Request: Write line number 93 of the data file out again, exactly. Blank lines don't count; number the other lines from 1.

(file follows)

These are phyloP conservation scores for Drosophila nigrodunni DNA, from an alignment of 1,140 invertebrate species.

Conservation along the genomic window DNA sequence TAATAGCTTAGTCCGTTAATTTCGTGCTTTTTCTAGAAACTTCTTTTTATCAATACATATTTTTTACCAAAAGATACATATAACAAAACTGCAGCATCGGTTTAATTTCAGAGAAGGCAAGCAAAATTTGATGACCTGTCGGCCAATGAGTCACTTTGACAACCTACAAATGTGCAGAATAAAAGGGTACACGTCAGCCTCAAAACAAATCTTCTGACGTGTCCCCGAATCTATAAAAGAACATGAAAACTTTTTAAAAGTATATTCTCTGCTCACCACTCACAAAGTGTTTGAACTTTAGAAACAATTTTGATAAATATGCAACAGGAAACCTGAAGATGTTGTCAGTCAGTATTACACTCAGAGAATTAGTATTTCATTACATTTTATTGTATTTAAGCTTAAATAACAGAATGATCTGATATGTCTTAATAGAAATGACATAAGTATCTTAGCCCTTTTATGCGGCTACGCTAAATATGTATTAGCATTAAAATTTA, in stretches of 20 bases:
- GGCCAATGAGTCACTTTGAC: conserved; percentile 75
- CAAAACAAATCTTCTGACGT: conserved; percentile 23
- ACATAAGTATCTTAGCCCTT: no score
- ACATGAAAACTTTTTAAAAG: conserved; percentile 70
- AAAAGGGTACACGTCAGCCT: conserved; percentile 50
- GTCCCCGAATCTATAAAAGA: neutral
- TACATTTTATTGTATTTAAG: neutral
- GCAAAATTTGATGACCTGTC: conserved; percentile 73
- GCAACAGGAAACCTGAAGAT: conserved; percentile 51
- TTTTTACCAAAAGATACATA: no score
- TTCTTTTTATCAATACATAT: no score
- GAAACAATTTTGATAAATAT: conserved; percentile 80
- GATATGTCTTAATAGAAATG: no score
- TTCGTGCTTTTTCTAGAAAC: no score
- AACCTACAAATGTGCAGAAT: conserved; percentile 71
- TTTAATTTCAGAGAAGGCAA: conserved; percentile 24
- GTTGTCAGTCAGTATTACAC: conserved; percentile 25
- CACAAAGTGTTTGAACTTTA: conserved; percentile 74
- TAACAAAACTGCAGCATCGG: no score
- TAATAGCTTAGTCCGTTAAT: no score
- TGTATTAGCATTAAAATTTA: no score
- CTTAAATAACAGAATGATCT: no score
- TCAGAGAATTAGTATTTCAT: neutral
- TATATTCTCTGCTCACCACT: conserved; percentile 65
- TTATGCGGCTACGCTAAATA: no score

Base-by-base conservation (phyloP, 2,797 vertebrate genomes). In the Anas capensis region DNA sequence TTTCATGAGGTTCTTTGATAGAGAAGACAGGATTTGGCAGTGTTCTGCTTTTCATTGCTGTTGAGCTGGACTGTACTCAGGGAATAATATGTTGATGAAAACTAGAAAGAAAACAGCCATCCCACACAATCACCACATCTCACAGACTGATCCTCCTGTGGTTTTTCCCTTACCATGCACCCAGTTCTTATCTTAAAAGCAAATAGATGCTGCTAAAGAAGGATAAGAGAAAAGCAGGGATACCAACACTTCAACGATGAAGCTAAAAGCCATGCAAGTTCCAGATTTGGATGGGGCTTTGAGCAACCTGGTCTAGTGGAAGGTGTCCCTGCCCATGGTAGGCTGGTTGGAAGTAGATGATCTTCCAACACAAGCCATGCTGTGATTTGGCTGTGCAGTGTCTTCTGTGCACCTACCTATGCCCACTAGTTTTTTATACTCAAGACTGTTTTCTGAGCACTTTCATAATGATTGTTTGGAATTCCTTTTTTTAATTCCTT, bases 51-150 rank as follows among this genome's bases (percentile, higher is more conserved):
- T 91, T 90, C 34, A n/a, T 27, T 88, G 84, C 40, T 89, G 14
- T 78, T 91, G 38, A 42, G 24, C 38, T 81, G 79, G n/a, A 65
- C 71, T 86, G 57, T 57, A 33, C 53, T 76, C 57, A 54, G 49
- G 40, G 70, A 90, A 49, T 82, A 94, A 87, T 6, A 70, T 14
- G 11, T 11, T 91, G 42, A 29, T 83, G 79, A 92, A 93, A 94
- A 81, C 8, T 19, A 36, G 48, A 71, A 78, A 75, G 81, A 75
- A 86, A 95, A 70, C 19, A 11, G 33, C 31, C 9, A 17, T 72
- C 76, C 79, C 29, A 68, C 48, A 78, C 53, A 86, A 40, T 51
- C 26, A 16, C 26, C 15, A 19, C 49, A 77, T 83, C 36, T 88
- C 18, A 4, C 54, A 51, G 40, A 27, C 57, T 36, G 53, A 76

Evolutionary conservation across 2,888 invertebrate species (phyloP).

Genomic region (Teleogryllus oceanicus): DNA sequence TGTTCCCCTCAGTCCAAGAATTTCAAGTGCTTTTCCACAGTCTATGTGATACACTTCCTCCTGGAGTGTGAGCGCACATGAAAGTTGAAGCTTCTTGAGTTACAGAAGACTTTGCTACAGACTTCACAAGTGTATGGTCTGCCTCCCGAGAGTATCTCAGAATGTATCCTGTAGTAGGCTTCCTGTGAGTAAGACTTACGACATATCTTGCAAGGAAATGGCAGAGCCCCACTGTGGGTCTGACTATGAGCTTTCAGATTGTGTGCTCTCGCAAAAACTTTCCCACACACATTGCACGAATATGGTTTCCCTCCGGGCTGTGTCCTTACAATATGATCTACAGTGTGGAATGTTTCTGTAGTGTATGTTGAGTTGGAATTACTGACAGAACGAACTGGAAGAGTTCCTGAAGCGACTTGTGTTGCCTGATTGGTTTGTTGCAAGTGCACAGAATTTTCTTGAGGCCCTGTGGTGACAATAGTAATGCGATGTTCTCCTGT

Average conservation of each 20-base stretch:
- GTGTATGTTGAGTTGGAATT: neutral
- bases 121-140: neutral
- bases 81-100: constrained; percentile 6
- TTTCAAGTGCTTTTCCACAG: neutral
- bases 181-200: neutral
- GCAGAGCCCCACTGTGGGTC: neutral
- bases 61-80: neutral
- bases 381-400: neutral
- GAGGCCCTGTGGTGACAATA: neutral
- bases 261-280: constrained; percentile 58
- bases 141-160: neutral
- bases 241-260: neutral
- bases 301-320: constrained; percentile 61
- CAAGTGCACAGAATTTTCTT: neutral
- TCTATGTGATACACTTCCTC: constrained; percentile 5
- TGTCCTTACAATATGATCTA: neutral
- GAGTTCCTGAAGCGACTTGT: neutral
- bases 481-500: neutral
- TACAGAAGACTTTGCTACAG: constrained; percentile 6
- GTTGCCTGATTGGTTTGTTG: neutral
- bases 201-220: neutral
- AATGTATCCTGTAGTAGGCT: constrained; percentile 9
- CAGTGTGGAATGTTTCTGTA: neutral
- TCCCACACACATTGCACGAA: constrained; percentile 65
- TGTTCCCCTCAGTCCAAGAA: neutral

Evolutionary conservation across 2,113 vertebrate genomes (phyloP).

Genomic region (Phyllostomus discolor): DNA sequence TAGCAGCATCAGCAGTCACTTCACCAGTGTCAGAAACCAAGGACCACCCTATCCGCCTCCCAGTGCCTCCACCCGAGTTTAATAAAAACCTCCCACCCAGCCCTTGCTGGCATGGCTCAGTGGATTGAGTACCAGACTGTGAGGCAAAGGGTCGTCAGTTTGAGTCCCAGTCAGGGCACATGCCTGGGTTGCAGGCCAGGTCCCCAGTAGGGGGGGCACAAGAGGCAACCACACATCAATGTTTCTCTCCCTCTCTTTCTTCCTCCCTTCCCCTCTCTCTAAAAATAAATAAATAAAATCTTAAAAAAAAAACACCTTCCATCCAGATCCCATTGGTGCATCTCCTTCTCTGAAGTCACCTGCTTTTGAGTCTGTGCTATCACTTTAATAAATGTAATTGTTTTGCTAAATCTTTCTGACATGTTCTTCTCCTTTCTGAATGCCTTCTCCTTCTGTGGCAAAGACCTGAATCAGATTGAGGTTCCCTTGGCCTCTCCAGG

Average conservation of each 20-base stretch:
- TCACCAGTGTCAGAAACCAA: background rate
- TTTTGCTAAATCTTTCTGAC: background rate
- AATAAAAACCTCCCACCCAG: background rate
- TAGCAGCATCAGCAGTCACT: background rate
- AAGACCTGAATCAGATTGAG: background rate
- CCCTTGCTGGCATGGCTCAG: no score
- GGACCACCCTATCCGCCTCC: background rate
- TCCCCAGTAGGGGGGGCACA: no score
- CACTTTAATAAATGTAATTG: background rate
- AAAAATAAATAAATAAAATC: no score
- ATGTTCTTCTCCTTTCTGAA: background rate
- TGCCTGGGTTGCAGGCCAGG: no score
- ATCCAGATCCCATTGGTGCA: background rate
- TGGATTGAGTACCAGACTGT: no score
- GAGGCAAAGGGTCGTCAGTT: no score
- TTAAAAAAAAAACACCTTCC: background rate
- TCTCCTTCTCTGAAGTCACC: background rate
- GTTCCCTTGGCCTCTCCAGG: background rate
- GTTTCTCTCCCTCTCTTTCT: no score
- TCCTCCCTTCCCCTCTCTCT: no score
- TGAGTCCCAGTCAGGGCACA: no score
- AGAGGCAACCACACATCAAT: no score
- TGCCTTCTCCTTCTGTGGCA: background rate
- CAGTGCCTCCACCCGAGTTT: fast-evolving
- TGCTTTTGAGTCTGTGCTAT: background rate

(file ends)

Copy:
- CAGTGCCTCCACCCGAGTTT: fast-evolving